Reactions were similar throughout the mainstream. There are, however, a few flies in the ointment. He added, “While our thoughts are turned to elections, we should not forget one recent authentically "free and fair" election in the Middle East region, in Palestine in January 2006, to which the US and its allies at once responded with harsh punishment for the population that voted "the wrong way." The pretexts offered were laughable, and the response caused scarcely a ripple on the flood of commentary on Washington's “noble efforts to spread democracy to the Muslim world," a feat that reveals impressive subordination to authority.”

In India, the Frontline alone could afford a few comments. It said Egypt and France seemed to have tilted the scales in favour of the March 14 alliance. The coalition derives its name from the day on which a massive demonstration was held in Beirut in 2005 against Syrian influence in Lebanon, a month after the assassination of former Prime Minister Rafiq al-Hariri. The West had portrayed the elections as a proxy fight with Iran for influence over Lebanon. The US had unilaterally designated Hezbollah, which represents the downtrodden Shia populace, as a “terrorist” organisation.

The Obama administration gave a lot of importance to the election’s outcome. Washington sent Joe Biden, vice president, to Lebanon in the last week of May. It was for the first time in 25 years that a US vice president visited Lebanon. Biden tried to show himself to be neutral though he made it almost clear that future American assistance to the country would depend on the composition of the new government. Earlier, US secretary of state Hillary Clinton gave the same warning to the people of Lebanon.


Amid this international situation with all eyes on Lebanon from West to the Gulf, and totally in shreds, the country is caught in neo-liberal policies with the result that it has one of the largest debts in the world at 180 per cent of GDP and massive dependence on Gulf money in the middle of collapse of Lebanon’s productive sectors. As has been pointed out in the press in this regard, the re-election of key March 14 leaders to power represents, from a policy perspective, the likely resumption of nearly two decades of unchecked neo-liberal, free market ideology tailored to suit the big business and characterised by the blurring of public and private commercial interests. We can expect that the project of divesting Lebanon’s public assets and natural resources into private hands that began in the 1990s, but stalled during the last few years of political instability, will proceed with renewed vigour. The Opposition’s likely return as a junior partner in the upcoming cabinet does not change this equation much, as both Hezbollah and General Aoun accept neo-liberal logic.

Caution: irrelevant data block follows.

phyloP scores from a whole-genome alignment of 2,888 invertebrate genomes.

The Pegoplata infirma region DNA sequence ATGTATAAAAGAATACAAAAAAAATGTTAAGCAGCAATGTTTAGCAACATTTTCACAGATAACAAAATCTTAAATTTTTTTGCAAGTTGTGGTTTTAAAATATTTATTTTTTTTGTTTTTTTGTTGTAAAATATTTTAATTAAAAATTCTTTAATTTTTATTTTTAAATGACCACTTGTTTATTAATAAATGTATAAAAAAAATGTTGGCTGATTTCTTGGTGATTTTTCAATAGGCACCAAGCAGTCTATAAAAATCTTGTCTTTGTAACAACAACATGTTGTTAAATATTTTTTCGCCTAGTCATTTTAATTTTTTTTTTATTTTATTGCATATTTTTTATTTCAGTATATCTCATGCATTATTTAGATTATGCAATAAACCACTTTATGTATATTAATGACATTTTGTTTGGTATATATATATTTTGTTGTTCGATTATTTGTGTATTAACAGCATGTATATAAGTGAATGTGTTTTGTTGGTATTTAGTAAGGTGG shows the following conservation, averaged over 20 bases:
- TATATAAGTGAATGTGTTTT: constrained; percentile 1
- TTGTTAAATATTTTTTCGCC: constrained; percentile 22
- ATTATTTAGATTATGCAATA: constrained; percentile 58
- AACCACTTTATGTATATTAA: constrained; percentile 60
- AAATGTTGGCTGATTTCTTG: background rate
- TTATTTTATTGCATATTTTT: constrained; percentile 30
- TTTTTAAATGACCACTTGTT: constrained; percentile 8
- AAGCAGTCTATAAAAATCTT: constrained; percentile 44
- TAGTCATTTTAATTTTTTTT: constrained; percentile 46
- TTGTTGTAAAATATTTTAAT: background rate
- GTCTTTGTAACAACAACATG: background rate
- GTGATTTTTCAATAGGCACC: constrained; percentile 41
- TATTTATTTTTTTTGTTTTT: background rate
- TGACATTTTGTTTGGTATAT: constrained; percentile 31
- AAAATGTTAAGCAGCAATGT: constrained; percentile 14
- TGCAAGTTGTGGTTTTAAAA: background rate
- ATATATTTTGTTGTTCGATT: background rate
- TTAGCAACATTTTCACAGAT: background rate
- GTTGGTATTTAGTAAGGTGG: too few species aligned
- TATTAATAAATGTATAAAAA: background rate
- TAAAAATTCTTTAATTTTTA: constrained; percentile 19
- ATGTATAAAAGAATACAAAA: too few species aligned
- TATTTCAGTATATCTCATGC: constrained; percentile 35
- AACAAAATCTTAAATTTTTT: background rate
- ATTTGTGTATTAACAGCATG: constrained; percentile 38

In sum, as Karim Makdisi, a political scientist in Beirut, put it in a signed article, “while Lebanon’s June 2009 elections might have been internationally praised as ‘free and fair,’ it represented a step backwards in terms of long-term, socially progressive reform for the Lebanese themselves. On the one hand, it has re-entrenched sectarianism, deepened rifts and mistrust between Sunni and Shia communities, and brought out the chauvinist tendencies within the Christian elite.”

He added, “On the other hand, the elections returned to power politicians committed to crony capitalism and dependency on regional patrons. There are no socially progressive elements in either camp, and there is little hope that the newly elected parliament will address the inherent structural problems in Lebanon’s sectarian system that lead inexorably to conflict.”

Civil society, indeed, played an important role in the technical aspects of the elections. There was a lot of excitement and a lot of heat but there was always an attempt to whip up depoliticisation. In fact, there was a big charity bonanza visible connected with massive “NGO-isation,” and infatuation with western donors.

The situation today is that the US is wooing Lebanon as never before. As Marie Nassif-Debs, responsible for external relations in the Lebanese Communist Party, said in an interview to us, “Some perceive in these socio-economic and political indicators and declarations, precursory signs for a regrouping within a new political alliance which would include in addition to Saad Hariri and Walid Junblatt the centre right. The distinguishing feature for such an alliance would be “moderation” following the example of the alliance which was advocated for, and then reasoned, by the previous secretary of the state Condoleezza Rice between Egypt, Saudi Arabia, the United Arab Emirates and Jordan.” She told us farther that Obama would be pursuing a more hidden but a cloak and dagger policy in the Middle East.

Quoting from a report of the Lebanese Communist Party, she added the following:

1) These elections witnessed the use of various methods for unlawful intimidation and corruption, both external and internal. More than 100,000 Lebanese immigrants were brought into the country, some of whom were even unable to speak Arabic. Votes were bought and positions of power were abused. In addition, the United States was highly engaged in trying to influence the result by sending various delegations headed by both the US vice president and the US secretary of state. Egypt, Saudi Arabia, Iran and Syria also played a role in influencing the result of the elections. All the above actions were targeted at influencing the results in the 28 remaining electoral seats which had not yet been determined.